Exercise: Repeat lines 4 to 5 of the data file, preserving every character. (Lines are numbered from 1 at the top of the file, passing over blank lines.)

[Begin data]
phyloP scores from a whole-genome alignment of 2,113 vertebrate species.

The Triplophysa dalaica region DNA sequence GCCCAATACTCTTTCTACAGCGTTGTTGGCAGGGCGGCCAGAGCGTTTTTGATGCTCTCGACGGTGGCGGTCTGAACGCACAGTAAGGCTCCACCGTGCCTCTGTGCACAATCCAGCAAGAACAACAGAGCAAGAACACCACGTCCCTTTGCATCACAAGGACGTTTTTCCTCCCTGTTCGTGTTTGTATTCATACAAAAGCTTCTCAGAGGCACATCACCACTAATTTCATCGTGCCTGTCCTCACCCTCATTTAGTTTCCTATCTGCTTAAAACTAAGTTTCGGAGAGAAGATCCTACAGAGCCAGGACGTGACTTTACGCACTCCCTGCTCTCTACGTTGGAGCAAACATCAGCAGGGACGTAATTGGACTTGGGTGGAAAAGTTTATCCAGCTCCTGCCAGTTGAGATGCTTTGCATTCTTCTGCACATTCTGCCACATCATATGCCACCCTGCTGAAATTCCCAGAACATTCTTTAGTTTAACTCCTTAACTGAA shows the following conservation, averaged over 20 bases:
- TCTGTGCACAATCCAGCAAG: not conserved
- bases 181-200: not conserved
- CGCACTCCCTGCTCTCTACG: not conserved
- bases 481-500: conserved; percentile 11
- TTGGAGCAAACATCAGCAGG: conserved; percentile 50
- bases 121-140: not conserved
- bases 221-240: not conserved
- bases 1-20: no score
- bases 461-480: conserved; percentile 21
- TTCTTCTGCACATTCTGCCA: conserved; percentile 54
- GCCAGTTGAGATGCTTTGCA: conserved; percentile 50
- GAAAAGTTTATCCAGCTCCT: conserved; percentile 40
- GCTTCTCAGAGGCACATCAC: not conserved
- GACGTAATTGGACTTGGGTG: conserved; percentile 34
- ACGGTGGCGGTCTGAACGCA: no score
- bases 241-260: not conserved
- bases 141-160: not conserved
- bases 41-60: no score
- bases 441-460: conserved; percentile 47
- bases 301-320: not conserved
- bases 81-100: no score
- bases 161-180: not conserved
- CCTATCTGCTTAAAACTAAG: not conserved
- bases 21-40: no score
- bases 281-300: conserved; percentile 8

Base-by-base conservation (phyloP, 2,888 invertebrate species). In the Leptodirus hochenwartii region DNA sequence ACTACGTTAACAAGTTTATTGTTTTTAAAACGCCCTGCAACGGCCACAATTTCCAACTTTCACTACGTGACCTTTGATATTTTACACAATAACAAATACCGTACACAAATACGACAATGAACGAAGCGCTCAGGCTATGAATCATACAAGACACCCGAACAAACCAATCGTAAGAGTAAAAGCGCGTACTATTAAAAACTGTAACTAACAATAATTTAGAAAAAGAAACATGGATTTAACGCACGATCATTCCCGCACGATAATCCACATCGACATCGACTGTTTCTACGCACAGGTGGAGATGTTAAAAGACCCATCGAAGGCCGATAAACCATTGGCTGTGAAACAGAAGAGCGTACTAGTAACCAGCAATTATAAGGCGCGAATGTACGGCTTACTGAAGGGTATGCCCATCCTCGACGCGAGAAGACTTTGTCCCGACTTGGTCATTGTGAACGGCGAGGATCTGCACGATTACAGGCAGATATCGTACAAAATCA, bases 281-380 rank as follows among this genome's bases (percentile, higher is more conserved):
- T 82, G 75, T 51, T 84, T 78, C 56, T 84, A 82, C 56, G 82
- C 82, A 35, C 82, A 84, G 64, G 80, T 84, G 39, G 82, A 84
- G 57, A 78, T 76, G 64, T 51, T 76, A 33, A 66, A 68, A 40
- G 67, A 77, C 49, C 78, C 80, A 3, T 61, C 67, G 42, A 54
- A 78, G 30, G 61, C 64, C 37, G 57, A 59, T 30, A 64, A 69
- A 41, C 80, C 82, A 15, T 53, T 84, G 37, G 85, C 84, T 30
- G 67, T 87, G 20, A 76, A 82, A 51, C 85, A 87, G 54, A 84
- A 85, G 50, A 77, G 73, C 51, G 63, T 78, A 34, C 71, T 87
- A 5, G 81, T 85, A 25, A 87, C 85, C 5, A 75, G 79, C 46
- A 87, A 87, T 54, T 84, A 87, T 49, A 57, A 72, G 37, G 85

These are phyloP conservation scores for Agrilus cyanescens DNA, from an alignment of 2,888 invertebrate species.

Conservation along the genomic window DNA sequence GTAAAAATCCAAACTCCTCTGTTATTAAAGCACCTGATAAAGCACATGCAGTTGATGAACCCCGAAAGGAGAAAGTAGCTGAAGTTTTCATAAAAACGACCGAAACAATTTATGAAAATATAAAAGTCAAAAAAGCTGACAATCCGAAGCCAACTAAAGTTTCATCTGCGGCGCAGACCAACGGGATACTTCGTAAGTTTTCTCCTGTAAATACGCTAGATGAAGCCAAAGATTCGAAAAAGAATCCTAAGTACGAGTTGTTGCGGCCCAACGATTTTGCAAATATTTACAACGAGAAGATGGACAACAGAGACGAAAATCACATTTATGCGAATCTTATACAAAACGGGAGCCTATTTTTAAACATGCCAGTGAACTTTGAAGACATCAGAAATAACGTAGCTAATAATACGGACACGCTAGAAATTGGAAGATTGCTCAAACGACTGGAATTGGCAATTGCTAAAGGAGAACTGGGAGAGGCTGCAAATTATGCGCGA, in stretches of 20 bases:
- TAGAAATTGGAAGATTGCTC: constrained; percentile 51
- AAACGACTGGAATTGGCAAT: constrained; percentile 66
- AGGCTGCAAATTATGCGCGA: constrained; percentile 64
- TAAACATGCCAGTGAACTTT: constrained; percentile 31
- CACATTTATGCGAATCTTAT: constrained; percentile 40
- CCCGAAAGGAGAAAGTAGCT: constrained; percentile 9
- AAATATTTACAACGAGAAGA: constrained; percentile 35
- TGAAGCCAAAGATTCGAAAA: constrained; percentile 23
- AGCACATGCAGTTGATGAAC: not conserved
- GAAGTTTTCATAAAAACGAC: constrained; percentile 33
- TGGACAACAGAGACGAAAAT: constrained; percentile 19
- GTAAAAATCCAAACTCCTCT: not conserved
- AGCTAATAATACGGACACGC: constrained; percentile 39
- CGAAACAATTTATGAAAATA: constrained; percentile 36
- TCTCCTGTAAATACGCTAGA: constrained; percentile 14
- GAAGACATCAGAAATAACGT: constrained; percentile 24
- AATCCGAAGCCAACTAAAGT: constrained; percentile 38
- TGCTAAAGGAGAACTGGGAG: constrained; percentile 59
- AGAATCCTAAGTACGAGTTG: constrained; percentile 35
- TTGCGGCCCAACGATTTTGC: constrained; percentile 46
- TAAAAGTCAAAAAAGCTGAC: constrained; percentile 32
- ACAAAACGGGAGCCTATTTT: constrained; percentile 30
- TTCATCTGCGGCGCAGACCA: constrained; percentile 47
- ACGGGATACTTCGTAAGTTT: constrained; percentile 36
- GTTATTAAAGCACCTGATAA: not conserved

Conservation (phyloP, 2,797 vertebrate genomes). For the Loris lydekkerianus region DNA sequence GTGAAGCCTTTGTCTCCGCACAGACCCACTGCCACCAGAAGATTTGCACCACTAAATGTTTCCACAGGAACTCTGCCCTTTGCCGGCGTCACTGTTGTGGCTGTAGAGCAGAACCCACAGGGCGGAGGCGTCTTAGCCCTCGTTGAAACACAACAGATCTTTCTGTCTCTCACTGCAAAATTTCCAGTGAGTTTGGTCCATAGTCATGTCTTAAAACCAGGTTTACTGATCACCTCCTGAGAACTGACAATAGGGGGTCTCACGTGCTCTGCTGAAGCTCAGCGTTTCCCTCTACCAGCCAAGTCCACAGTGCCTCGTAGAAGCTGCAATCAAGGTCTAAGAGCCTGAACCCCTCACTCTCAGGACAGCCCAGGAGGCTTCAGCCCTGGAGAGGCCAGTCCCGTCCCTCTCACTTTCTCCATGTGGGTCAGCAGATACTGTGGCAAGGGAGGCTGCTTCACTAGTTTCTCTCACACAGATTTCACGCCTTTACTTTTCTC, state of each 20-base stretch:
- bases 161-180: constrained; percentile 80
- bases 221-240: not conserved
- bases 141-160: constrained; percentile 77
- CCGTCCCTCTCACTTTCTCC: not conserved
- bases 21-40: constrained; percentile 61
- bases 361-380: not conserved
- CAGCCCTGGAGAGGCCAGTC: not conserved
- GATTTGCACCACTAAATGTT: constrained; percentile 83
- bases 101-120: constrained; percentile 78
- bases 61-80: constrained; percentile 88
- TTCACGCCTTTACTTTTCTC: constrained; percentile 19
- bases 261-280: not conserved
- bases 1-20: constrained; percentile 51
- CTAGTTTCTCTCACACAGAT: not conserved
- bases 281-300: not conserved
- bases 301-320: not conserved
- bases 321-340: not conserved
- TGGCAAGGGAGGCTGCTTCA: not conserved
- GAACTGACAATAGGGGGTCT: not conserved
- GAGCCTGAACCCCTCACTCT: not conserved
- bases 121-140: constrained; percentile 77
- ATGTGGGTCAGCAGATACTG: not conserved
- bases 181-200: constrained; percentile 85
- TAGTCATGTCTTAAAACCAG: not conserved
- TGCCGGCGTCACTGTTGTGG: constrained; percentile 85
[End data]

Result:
- bases 181-200: not conserved
- CGCACTCCCTGCTCTCTACG: not conserved